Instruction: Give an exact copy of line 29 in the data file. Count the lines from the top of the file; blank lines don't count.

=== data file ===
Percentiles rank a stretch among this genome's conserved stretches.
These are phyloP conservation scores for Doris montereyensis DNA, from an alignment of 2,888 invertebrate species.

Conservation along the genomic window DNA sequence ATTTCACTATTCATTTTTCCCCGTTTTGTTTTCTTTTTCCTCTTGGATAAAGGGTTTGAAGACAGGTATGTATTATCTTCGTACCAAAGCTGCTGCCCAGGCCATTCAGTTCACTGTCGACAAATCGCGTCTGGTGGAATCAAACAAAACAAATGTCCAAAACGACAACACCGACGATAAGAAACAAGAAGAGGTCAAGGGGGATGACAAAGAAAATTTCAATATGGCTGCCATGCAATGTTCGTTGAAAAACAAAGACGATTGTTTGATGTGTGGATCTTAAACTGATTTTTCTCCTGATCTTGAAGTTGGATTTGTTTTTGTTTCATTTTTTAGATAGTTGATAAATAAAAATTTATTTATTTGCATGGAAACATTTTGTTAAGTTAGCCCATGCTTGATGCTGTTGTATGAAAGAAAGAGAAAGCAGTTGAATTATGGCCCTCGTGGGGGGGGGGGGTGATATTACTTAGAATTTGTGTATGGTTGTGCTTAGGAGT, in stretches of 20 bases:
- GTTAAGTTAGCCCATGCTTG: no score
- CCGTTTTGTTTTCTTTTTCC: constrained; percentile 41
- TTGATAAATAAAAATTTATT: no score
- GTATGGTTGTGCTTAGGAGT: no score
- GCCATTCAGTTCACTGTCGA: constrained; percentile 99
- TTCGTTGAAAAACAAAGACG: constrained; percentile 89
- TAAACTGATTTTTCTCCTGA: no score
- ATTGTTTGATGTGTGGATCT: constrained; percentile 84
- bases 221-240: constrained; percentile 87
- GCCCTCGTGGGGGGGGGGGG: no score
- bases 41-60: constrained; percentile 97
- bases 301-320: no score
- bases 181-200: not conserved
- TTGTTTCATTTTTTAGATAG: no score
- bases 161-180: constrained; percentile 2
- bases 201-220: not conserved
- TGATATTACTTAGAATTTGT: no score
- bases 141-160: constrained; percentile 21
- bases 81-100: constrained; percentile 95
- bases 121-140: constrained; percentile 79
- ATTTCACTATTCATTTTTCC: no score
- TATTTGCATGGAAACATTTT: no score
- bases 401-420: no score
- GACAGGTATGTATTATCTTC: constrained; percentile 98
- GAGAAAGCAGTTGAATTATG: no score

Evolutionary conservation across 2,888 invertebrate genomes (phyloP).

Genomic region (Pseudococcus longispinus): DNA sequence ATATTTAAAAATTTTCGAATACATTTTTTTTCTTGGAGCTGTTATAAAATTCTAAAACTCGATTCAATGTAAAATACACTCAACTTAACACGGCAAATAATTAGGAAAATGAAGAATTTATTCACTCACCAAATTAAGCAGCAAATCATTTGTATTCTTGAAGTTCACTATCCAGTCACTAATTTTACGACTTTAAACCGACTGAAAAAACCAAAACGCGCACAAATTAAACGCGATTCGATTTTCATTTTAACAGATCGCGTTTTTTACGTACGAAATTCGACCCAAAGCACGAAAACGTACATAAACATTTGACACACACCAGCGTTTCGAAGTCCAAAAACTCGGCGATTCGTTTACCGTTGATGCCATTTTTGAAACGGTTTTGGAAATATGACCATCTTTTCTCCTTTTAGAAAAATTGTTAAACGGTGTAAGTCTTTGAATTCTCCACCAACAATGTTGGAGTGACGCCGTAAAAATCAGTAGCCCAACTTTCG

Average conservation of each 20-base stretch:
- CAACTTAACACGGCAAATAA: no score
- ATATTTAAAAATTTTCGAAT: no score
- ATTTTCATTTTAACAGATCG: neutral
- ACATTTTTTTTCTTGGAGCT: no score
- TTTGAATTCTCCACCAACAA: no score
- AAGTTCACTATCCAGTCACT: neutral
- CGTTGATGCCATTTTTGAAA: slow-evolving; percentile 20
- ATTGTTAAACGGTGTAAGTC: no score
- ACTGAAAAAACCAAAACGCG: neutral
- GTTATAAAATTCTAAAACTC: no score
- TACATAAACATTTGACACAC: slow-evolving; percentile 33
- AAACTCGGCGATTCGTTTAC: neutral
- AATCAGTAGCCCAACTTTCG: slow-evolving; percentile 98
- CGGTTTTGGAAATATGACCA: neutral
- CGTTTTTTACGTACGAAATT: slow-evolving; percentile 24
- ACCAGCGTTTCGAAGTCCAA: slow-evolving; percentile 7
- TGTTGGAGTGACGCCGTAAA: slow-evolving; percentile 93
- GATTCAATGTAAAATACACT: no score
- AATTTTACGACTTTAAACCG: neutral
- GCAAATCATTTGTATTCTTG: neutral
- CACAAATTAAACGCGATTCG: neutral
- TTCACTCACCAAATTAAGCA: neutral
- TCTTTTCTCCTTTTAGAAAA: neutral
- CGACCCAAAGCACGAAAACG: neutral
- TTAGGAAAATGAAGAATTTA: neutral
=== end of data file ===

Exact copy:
Evolutionary conservation across 2,888 invertebrate genomes (phyloP).